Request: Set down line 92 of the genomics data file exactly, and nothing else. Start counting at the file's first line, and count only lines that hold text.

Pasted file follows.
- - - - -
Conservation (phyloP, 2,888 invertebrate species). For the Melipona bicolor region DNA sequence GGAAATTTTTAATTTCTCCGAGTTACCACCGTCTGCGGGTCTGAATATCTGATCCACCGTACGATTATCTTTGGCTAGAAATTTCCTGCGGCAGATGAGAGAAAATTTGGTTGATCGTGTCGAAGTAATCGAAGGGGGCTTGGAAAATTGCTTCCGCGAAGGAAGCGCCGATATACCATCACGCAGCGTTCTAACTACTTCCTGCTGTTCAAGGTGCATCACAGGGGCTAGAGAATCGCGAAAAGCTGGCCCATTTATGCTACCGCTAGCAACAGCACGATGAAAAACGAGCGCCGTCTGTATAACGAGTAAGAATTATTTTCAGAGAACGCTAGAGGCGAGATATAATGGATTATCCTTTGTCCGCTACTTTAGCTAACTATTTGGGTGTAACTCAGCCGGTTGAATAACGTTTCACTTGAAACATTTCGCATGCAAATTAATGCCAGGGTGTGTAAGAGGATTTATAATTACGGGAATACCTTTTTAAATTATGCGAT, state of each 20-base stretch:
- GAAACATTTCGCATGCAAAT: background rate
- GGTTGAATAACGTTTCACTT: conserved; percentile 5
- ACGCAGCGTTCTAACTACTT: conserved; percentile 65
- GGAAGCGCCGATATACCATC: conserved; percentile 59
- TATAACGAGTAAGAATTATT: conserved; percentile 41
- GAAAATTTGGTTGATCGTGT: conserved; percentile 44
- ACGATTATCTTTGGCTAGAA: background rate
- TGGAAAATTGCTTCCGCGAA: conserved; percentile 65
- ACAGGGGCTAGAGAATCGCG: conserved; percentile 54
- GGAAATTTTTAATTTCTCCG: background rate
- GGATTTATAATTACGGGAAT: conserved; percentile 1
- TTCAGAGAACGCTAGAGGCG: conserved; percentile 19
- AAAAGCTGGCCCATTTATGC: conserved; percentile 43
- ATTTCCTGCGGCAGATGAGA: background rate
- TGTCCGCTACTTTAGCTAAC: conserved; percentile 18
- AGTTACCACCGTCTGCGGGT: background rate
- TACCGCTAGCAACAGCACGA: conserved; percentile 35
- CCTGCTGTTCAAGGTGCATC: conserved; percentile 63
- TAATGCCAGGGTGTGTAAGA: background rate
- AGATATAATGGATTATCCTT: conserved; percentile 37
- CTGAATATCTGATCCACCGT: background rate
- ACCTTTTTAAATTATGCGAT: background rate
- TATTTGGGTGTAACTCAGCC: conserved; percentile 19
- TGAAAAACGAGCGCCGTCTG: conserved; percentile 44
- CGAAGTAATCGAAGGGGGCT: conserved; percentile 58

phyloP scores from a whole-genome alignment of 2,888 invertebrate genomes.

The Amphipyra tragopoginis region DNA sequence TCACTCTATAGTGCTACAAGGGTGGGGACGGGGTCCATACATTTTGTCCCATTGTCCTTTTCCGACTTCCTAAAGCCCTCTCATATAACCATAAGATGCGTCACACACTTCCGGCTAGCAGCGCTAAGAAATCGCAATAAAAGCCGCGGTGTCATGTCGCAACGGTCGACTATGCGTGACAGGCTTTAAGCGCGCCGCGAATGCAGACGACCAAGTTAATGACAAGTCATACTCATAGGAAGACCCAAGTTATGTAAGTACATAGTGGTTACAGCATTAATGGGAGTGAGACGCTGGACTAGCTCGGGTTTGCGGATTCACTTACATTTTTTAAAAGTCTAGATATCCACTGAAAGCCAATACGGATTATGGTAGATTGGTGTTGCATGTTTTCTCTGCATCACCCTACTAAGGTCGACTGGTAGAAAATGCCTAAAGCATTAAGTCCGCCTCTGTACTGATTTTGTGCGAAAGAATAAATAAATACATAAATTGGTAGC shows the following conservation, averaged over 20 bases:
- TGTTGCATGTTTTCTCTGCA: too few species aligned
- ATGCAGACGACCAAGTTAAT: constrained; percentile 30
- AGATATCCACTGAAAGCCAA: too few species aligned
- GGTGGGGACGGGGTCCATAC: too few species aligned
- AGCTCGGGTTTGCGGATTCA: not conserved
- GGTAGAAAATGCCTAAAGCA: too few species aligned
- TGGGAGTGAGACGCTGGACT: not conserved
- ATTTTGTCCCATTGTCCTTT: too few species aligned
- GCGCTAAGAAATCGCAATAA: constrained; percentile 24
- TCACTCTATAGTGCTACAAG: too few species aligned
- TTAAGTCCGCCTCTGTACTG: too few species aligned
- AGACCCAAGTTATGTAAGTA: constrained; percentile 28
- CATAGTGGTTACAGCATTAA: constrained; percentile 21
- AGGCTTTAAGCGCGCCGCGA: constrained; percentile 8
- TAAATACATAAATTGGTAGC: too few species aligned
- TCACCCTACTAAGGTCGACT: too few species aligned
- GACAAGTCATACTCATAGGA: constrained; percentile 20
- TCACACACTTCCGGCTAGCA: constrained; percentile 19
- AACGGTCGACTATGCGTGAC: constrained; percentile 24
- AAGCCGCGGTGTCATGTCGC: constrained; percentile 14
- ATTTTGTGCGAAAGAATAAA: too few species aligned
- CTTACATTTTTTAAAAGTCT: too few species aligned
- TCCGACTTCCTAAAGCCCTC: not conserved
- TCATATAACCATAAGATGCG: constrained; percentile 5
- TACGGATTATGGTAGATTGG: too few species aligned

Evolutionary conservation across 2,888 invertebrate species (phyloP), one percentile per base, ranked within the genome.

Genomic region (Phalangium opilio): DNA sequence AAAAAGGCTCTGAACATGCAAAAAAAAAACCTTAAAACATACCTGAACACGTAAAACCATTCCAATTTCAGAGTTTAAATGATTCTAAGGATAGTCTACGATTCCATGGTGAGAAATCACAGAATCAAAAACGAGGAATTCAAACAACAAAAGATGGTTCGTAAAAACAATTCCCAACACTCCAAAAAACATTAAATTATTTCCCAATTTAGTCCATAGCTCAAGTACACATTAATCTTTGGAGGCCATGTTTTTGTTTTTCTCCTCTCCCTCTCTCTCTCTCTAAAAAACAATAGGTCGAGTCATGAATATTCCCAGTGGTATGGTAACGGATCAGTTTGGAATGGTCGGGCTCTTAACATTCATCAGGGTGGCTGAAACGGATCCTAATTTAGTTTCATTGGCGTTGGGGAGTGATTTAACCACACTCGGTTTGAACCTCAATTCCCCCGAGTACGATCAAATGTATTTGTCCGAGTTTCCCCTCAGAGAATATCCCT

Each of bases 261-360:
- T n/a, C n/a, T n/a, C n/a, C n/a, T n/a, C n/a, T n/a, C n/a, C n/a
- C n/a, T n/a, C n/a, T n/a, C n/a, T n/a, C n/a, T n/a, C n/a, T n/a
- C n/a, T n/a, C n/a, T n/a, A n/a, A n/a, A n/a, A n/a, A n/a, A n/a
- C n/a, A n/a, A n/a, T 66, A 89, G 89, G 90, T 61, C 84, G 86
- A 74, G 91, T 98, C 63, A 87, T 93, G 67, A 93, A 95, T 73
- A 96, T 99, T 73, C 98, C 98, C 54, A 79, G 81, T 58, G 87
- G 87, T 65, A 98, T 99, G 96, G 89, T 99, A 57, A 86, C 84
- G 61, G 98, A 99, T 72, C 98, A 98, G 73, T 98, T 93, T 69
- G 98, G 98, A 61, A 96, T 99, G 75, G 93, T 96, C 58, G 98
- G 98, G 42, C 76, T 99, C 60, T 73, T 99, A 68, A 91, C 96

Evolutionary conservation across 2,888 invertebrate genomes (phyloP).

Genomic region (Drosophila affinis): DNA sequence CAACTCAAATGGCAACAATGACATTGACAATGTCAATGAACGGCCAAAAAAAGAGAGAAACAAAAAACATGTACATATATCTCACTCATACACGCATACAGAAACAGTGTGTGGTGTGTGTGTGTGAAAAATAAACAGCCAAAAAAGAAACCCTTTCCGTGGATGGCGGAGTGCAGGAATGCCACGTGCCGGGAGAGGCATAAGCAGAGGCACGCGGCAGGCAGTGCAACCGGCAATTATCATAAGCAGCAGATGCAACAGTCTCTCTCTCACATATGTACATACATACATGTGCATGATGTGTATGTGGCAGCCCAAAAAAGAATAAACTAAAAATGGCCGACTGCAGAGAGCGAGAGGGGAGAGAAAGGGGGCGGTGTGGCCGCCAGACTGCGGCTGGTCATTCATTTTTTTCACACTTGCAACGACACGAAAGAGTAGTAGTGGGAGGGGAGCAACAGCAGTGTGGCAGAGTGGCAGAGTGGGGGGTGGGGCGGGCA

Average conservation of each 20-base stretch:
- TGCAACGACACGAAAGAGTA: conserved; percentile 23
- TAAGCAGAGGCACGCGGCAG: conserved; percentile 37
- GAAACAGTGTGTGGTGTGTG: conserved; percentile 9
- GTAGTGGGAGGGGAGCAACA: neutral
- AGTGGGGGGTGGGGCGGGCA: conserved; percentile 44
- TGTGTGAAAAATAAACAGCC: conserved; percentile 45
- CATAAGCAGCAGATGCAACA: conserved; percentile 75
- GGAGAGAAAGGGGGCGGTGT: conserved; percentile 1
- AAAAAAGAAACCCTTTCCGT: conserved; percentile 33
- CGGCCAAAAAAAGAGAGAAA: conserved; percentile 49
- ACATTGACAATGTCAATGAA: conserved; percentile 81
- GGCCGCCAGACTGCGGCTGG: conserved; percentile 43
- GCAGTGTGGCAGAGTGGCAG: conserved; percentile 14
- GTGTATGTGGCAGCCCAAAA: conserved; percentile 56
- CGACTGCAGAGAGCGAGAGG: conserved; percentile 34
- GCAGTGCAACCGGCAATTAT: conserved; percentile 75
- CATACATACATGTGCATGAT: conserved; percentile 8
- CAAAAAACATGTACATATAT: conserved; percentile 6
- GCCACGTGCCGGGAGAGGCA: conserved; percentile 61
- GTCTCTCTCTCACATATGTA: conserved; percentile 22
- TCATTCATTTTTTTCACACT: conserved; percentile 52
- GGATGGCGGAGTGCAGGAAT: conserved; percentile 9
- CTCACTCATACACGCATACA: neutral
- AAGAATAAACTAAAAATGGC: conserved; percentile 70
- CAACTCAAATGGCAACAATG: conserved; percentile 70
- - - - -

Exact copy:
- CTCACTCATACACGCATACA: neutral